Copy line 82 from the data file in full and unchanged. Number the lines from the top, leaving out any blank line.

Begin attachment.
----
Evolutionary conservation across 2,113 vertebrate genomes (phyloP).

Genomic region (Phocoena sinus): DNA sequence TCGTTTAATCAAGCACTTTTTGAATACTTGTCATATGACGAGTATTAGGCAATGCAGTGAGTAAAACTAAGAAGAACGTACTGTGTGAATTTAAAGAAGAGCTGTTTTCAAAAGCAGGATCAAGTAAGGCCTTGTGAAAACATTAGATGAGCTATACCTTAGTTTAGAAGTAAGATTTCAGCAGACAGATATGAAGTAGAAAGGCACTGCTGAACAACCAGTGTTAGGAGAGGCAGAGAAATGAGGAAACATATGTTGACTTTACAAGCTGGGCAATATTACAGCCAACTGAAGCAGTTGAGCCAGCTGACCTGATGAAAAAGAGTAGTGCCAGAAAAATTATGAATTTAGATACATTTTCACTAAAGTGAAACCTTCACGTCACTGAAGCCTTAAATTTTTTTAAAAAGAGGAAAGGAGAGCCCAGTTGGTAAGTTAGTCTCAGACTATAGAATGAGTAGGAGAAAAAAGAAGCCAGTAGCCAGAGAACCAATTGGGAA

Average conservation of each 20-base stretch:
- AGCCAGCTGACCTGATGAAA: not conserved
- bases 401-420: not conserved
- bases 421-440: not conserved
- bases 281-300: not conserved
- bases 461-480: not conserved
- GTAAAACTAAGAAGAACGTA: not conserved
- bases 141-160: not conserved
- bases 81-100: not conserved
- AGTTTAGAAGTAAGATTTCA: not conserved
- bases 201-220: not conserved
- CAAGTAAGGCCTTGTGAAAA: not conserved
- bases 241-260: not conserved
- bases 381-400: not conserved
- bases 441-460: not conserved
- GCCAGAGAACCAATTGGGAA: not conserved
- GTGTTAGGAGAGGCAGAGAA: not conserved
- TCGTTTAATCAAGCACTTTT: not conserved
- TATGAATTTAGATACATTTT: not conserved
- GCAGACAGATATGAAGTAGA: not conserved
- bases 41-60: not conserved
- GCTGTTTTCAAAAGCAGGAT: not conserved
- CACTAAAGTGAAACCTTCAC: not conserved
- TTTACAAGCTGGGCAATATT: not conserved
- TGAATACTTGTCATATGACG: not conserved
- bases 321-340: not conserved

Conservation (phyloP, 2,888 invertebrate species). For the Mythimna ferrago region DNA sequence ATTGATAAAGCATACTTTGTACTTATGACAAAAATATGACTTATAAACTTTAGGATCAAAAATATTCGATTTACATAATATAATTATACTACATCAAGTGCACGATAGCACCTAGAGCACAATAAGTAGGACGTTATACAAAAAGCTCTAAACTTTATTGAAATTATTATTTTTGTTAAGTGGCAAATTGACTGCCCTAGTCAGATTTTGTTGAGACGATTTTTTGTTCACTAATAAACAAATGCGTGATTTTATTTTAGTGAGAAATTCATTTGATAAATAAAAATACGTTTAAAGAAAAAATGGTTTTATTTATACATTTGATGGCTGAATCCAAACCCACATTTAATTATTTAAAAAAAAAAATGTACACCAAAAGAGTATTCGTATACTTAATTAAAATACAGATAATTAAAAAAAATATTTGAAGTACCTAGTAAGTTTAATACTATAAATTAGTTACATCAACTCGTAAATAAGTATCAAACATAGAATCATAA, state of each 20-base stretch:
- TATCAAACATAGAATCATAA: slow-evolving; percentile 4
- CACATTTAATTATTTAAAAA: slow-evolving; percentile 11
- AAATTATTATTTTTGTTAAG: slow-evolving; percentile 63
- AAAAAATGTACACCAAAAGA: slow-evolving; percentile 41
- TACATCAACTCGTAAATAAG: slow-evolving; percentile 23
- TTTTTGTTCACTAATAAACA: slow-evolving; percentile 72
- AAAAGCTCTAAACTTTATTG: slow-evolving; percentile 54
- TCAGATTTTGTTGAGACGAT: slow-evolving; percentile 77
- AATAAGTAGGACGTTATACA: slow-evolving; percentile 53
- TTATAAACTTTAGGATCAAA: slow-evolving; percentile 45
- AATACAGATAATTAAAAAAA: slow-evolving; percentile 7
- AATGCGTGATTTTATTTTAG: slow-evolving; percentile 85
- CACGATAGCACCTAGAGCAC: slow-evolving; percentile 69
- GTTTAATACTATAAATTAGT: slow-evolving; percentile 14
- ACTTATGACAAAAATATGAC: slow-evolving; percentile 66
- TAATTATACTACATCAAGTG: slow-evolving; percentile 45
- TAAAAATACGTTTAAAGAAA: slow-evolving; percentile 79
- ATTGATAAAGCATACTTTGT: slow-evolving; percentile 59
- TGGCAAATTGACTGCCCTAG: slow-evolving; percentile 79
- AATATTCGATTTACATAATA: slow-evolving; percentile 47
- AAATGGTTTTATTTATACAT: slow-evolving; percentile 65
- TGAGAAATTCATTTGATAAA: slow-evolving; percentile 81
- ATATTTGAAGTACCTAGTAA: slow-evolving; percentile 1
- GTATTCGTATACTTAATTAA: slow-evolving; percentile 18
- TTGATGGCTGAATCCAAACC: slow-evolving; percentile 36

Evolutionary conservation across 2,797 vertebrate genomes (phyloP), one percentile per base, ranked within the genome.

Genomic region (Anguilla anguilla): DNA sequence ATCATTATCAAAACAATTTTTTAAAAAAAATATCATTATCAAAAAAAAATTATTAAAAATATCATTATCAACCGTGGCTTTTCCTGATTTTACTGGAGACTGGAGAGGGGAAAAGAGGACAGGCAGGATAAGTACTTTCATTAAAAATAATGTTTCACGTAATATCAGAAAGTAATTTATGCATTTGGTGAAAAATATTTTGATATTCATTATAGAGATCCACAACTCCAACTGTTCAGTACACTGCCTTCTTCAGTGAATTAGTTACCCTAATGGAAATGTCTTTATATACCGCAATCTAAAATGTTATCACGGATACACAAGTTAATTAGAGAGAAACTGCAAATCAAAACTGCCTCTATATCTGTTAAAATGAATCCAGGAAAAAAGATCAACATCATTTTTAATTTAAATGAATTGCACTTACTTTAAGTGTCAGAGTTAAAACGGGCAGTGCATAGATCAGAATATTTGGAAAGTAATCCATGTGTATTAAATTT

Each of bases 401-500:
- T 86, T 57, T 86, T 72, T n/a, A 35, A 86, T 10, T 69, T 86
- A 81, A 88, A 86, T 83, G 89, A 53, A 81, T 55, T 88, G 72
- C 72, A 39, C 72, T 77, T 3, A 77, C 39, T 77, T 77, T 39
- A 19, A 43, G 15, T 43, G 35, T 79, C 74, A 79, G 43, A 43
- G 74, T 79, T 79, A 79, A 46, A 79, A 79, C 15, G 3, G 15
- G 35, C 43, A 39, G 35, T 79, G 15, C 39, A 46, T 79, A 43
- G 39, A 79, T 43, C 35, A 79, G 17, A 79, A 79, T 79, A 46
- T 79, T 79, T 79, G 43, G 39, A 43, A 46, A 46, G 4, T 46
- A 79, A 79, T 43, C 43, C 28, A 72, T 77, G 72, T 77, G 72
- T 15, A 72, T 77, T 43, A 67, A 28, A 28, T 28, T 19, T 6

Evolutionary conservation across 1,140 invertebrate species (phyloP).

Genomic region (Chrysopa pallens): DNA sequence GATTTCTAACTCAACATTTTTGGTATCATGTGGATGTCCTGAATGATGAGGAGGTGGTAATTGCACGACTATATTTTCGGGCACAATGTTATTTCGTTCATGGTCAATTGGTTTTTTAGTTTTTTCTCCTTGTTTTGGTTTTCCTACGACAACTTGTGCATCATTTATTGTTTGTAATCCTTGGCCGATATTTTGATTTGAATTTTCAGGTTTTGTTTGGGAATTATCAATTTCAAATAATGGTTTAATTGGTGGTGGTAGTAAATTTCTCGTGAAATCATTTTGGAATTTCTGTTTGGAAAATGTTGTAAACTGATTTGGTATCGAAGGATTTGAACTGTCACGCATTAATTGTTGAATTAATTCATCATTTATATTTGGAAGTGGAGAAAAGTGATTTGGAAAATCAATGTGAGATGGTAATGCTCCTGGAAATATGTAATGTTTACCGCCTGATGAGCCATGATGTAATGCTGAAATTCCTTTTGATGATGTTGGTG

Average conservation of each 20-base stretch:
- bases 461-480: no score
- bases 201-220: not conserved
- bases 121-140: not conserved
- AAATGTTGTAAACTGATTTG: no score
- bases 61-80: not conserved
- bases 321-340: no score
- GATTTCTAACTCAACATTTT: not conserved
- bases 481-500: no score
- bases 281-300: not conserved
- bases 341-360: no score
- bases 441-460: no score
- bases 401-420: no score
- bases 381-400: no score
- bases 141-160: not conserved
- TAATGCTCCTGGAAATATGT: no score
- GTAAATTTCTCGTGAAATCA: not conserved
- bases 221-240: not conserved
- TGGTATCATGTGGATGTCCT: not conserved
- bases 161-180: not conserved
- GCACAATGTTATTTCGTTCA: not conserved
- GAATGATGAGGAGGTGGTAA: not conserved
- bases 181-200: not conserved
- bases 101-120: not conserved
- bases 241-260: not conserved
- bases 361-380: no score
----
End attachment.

- bases 401-420: no score